The answer to Question 9 is available through studying current computer instructional materials and observing the classroom use of these materials: A single teacher is usable to give instant feedback to individual students working on practice activities following direct instruction, but a computer can provide such feedback without tying up the teacher with a single child when others need attention. In addition, the visual displays provided with some of the computer, programs: can frequently be more motivational for children oriented to video games and television presentations than verbal reinforcement techniques used by many teachers. However, the quality of programs; reinforcement techniques, and motivational techniques vary greatly, and for every program that offers qualities that would be more beneficial than the typical non-computerized activities used by teachers, there are a number that would be no more beneficial, or perhaps even less beneficial. Computer-assisted instruction is only as good as the software programmers have made it, and, although there are some fine programs on the market, there are also some extremely poor ones.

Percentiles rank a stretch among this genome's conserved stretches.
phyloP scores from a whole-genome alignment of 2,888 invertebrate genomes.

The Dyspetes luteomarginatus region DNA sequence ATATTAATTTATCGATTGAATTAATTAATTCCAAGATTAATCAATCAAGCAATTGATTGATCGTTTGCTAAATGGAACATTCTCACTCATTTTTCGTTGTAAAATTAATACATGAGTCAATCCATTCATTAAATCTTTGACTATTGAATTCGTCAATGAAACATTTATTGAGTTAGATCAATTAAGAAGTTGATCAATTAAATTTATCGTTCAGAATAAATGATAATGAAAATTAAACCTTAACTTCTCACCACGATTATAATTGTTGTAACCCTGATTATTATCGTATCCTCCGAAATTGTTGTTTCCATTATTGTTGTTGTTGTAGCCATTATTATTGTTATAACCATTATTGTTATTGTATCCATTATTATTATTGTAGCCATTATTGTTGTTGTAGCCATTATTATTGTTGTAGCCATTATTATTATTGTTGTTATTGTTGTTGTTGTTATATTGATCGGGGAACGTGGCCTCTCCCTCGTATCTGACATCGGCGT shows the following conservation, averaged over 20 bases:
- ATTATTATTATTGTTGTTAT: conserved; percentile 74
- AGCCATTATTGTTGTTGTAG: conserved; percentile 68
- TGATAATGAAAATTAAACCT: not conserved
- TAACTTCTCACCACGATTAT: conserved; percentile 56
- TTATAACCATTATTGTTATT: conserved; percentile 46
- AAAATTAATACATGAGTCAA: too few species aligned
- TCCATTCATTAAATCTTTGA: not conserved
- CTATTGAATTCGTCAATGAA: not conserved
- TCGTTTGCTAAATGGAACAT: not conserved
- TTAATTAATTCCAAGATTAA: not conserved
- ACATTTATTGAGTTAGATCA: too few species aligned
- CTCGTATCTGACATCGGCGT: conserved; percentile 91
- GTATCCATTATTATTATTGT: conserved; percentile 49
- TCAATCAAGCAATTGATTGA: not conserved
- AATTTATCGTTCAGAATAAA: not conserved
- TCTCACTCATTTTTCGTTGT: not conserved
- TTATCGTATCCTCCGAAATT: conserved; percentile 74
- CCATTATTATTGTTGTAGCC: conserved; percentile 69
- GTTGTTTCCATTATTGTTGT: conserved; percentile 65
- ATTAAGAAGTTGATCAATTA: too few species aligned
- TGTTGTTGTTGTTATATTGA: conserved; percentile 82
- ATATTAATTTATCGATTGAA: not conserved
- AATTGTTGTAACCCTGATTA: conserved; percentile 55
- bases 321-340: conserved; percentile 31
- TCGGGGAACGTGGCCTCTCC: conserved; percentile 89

Based upon experience, observation, and study of the literature, this writer would answer Question 10 in the following way. Ask yourself whether the program is designed to accomplish an objective that you need to accomplish in your reading program. Make sure that the program is aimed at the age group of children that you are teaching. Try out the program to assure yourself that it has no errors of fact, it offers no undesirable forms of feedback to the students, it does not violate accepted pedagogical practices; and is :easy to use. Brochures about a program or even reviews of it are not likely to give you the information you need to make final decisions about the program. You must see for yourself how the program attempts to meet its stated goals.
Computer technology is a fact in education today. We as educators - must answer questions about how this technology will affect the student's learning in our areas of responsibility.
[Spelling Progress Bulletin, Summer 1983, p16]
If you're not a good speller, take heart, by Andy Rooney** Tribune Co. Syndicate, Orlando, Fla, Sentinal, circa Jan. 7, 1983.